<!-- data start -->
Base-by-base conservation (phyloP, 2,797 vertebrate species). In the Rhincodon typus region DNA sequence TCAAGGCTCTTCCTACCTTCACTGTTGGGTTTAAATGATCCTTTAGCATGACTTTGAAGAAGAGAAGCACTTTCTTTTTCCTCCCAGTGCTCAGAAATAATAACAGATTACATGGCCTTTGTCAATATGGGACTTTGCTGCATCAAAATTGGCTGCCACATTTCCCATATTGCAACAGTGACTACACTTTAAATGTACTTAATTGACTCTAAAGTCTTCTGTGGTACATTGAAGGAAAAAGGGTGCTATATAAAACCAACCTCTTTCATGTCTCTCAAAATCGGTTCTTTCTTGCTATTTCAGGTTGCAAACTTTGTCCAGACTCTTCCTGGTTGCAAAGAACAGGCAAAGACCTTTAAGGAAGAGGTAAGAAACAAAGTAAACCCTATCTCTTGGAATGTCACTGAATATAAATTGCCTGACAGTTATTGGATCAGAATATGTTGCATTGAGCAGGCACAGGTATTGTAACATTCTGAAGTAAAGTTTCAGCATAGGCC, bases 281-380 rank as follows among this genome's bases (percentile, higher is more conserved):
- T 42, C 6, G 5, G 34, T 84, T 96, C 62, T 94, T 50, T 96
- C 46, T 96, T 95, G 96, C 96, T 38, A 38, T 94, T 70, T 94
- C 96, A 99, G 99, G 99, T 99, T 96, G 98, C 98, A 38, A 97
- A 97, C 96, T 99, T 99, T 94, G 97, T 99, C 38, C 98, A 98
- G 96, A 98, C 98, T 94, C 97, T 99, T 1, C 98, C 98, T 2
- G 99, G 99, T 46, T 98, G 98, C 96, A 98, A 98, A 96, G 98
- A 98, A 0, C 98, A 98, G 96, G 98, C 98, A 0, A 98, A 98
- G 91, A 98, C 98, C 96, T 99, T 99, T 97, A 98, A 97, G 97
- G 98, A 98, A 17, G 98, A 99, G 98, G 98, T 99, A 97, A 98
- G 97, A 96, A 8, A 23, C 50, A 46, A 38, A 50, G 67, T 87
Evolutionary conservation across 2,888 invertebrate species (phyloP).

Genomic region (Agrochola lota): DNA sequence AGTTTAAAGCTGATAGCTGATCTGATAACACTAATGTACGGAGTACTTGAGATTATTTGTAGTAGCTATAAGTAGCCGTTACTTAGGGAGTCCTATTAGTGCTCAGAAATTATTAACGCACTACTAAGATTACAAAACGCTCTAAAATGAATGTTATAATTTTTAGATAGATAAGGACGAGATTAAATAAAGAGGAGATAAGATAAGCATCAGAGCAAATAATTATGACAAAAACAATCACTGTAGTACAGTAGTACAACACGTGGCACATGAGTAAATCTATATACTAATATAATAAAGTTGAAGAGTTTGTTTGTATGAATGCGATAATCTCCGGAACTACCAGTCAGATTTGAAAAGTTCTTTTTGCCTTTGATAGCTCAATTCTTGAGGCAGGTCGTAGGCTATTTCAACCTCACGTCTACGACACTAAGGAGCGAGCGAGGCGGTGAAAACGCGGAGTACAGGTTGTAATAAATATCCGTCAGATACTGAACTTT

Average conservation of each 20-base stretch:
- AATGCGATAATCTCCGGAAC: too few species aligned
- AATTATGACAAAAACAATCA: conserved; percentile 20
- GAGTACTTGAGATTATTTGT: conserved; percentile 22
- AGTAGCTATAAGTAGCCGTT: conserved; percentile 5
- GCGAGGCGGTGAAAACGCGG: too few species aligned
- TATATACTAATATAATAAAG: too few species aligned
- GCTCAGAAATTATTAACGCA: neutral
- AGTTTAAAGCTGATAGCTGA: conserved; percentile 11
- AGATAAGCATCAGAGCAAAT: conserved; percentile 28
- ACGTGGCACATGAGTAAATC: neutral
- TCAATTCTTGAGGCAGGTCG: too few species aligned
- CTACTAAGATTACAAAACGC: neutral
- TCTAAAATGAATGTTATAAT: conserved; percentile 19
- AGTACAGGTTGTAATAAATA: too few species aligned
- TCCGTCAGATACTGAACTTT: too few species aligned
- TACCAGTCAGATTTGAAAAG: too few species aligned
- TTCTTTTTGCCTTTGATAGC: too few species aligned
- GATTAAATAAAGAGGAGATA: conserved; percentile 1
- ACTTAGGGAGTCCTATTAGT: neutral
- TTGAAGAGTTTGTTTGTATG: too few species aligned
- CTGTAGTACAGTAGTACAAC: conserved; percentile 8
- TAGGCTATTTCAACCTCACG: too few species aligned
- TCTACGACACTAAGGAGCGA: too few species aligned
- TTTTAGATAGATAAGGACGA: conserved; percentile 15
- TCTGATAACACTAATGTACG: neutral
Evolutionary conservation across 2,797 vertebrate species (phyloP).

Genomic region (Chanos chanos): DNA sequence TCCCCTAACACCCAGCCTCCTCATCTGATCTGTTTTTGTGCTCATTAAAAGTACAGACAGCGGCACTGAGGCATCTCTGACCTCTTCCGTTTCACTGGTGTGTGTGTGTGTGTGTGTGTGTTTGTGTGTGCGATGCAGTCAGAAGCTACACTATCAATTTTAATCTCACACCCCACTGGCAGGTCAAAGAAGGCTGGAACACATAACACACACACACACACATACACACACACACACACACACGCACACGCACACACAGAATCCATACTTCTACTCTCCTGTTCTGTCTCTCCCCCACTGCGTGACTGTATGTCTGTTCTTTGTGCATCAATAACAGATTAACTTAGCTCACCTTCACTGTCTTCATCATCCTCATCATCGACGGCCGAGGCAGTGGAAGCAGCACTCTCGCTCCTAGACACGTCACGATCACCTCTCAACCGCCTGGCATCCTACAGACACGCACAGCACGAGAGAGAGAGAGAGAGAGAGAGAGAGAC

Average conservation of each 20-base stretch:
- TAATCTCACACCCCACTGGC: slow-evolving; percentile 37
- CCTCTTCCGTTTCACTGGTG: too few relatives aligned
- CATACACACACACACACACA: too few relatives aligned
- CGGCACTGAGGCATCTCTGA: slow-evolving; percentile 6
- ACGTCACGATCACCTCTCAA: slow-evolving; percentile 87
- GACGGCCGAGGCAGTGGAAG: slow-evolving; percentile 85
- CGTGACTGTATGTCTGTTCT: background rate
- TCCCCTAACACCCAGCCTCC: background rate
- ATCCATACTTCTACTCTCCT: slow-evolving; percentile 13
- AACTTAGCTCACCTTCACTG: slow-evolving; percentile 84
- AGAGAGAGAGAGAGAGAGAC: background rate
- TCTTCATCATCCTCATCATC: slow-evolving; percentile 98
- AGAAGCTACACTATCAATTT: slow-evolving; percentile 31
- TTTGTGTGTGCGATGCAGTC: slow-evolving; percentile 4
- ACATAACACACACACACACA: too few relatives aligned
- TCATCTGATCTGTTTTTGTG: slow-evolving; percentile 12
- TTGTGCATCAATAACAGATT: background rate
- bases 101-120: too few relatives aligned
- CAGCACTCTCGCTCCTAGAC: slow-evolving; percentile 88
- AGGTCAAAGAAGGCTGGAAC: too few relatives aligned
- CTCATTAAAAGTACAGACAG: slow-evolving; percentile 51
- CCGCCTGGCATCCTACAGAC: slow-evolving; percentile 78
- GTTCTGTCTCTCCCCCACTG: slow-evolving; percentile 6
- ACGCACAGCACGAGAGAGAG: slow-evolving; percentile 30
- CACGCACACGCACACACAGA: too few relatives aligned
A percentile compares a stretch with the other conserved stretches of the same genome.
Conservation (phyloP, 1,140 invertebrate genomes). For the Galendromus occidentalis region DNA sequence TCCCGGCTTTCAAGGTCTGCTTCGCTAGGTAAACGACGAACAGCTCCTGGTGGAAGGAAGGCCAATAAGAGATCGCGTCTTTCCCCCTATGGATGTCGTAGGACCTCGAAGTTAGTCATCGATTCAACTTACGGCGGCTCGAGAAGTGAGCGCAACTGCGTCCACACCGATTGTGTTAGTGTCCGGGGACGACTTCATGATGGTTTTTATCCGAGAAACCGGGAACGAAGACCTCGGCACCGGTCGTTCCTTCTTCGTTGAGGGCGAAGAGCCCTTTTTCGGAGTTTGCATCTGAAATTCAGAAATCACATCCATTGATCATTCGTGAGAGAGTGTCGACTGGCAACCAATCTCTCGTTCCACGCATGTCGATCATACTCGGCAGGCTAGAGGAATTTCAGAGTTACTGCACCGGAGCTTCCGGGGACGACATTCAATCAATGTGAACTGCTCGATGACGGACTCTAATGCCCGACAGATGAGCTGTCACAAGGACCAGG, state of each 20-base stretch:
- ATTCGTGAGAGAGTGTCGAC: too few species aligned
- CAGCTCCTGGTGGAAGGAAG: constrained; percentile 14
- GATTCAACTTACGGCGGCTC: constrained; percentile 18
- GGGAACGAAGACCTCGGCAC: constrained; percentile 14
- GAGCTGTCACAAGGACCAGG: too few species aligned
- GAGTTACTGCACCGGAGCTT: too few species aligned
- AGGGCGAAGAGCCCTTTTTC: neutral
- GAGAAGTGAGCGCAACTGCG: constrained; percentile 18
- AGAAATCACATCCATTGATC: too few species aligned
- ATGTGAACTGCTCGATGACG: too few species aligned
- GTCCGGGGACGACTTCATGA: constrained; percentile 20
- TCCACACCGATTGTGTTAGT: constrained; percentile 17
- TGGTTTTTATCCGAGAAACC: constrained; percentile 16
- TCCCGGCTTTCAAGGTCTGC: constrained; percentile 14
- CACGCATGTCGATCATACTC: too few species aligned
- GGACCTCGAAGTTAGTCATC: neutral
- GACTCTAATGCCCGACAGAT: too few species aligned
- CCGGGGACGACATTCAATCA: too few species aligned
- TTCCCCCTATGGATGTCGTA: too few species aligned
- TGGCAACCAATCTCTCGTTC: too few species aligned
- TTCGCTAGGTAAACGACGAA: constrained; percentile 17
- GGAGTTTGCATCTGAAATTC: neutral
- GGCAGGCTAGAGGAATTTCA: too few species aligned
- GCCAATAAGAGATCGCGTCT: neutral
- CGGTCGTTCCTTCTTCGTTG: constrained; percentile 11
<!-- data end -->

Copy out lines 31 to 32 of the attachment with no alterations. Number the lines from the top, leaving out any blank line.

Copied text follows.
- TTCTTTTTGCCTTTGATAGC: too few species aligned
- GATTAAATAAAGAGGAGATA: conserved; percentile 1